Willow warblers arrive from their wintering grounds in Africa a little later in the spring than chiff chaffs which tend to spend the winter in the Mediterranean. So my brain wasn't tipping my ears off to listen out for a willow warbler practicing its scales, but for that starting gun of the season, a simple two note Chiff then Chaff song that would light up the woods and put a smile on my face, a sign of the end of winter and the beginning of natures headlong rush into spring.
I didn’t hear a chiff chaff last week but I’ll be out again for a lunchtime walk in the woods this week, listening carefully for those two notes. If you have some time to spare over the next week or so why don’t you go out and see if you can hear a chiff chaff and then tell us here.
Photos credit John Bridges (rspb-images.com)
Blogger: Erica Howe, Communications Manager
We reported on some rather shocking news this week. The hen harrier is the bird most likely to become extinct in England because of human pressure. I’ve only ever seen a hen harrier once; on a visit to RSPB Titchwell Marsh last Christmas. As I stood on the path i was freezing with the bitter wind blowing through my rather unsuitable, not-very-winterproof-coat! My eyes were watery with the cold and i was trying desperately to ignore the darkness that was starting to fall upon me. I spent ages scouring over the reedbeds for barn owls, stubbornly trying to catch a glimpse of my favourite bird. From the distance a pale, slow figure appeared from behind the silhouted trees. As it glided over the reedbeds trying to get some much-needed food before settling for the night, I realised that this was no barn owl. For no more than five minutes, I was privaledged enough to stand and watch a hen harrier. For those five minutes, the cold evaporated and the wind held its breath. It was a priceless experience.
Now, when i think back to that day at Titchwell, it puts my experience into a whole new light. The chances are, I won’t see another hen harrier in England. Certainly not in such unexpected circumstances. When i think about the significance of that cold afternoon it makes me so very sad. Wildlife numbers will fluctuate; we live in a fast-changing world and ups and downs will be a way of life. But, to drive a species to extinction is unforgivable.
Bird crime is mindless criminality, plain and simple. However, It will be a very real contribution to the demise of such a stunning creature. The hen harrier is just one species struggling for survival in a time when we are supposed to be putting our faith in the ‘greenest government ever’. Quite frankly, they are failing miserably. If the hen harrier disappears from England, we will witness the government breaking its recent commitment to avoid any human-induced extinctions before 2020.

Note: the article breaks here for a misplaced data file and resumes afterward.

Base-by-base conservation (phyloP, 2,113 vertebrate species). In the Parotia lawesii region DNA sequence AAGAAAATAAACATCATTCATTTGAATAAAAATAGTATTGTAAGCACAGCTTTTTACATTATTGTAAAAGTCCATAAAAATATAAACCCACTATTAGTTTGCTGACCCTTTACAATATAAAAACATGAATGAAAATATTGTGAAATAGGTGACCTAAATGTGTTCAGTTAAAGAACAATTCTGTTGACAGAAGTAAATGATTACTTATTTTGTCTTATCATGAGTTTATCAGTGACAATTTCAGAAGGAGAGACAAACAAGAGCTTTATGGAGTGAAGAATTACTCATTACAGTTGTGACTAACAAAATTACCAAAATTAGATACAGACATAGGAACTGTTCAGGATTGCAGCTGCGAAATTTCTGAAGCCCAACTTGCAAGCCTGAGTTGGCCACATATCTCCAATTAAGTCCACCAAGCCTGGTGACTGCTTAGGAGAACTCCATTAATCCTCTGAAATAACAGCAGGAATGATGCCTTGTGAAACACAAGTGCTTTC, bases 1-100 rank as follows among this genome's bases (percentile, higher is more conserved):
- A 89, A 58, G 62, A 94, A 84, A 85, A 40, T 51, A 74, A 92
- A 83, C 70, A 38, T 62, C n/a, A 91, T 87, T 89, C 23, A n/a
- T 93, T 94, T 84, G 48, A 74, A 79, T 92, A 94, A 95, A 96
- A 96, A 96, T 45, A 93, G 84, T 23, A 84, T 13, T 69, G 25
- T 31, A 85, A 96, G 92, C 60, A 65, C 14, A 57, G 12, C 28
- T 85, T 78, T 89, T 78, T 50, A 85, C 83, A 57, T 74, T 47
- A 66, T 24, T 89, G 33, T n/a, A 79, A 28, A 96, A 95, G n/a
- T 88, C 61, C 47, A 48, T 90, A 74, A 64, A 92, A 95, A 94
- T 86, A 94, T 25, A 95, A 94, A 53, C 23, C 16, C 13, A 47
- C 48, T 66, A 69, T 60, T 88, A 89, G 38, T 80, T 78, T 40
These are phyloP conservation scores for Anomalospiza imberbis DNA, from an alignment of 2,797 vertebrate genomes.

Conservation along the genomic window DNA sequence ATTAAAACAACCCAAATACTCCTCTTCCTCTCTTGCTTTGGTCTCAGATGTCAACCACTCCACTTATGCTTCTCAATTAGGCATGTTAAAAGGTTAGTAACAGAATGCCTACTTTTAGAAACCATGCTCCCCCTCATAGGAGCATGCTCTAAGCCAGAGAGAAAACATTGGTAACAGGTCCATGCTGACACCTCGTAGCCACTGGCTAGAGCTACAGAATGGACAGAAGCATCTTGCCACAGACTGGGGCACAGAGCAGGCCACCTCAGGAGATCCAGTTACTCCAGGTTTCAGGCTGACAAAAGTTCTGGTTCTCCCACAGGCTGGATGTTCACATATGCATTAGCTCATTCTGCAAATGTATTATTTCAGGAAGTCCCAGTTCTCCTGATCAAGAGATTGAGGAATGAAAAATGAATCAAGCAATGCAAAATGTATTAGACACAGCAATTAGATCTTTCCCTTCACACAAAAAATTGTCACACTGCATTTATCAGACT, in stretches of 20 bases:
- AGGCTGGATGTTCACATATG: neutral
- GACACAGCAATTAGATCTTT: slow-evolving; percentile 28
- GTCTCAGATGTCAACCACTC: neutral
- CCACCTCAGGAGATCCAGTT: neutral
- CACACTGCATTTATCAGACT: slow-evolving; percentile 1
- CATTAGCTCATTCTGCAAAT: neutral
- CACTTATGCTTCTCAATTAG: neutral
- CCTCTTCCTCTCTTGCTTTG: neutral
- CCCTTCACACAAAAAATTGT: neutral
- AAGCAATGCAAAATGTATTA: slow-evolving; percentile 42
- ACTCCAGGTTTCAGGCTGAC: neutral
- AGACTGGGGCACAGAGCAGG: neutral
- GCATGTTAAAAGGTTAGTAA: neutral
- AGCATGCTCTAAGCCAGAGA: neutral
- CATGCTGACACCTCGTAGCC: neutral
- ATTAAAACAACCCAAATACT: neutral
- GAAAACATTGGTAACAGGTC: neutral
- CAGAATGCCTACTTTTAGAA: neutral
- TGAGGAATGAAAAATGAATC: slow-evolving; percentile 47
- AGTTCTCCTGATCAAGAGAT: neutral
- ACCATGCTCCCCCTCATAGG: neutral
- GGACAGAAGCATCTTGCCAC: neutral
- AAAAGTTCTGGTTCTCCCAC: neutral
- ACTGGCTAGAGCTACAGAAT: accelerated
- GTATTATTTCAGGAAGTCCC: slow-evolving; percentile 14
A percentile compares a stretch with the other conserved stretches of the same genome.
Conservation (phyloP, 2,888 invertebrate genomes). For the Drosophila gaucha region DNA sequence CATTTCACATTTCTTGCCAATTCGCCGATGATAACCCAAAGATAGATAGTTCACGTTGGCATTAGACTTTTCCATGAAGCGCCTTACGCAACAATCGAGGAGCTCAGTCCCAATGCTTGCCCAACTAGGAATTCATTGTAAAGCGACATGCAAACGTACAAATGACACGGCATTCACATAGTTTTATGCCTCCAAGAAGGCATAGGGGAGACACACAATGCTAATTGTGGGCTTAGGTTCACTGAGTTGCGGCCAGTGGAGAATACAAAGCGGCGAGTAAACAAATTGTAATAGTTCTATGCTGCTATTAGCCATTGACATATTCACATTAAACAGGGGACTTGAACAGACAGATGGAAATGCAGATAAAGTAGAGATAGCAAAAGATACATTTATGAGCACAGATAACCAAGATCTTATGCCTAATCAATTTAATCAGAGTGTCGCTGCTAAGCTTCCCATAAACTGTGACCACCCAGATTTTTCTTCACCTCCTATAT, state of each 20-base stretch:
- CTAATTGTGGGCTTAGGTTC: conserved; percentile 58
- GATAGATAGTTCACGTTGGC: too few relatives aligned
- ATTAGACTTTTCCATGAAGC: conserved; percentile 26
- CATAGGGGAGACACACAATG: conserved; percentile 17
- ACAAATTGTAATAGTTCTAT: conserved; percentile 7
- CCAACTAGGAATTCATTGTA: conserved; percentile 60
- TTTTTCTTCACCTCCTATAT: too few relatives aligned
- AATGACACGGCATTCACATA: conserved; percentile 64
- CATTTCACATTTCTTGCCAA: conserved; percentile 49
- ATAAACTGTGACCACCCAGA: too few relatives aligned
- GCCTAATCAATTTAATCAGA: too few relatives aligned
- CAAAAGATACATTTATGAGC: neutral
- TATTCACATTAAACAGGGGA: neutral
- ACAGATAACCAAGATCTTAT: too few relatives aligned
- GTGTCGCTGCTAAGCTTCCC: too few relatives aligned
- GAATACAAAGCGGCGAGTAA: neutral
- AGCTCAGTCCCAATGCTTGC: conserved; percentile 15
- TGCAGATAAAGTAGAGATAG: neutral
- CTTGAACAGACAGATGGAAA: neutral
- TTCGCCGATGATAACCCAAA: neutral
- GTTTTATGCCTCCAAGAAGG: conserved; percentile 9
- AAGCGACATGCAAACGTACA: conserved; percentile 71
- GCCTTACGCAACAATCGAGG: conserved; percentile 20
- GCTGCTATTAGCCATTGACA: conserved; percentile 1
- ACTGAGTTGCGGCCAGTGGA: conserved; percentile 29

Well George Osbourne should certainly be pleased with himself. In a season of goodwill and peace on earth, he has left a huge black cloud over the future of our environment. His recent attack on the habitat regulations was disappointing to say the least. It certainly won’t do birds like the hen harrier any favours.
I never thought that our environment and the wildlife that lives in it could change so dramatically in my lifetime. There will be birds that my grandchildren may never get to see. There will be habitats that are forever lost to development that my grandchildren may never get to walk amongst. Yes, it makes me very sad, but it also fills me with confidence to think that there is still something we can do about it. Visit www.rspb.org.uk to find out how.
Article in EDP on Saturday 17 December.
Photo by Andy Hay (rspb images)
Blogger: Erica Howe, Communications Officer
It’s a sad day when you have to point out the glaringly obvious! Today, The RSPB is expressing serious concern over potential damage to one of Suffolk’s most ancient areas of woodland. You would think that in a time of such overwhelming environmental concern, this kind of thing would not be allowed to happen.
You can read about this in today's EADT:
The proposal for National Grid’s preferred route for the new Bramford to Twinstead power connection in the county would mean that the power pylons cut right through the heart of this special woodland. Should be a no-brainer right? Sadly, the National Grid is looking at this as their ‘preferred route’ for the power line.
A new overhead line through Hintlesham or Ramsey Wood would require the destruction of parts of this ancient woodland – irreplaceable habitat which we cannot afford to lose. To put this into a bit of perspective, there is documented evidence that the woods have been in existence since at least the twelfth century – a mere 900 years. Ely Cathedral was built around the same time – can you imagine the outrage that would kick off if there was a proposal to knock that building down?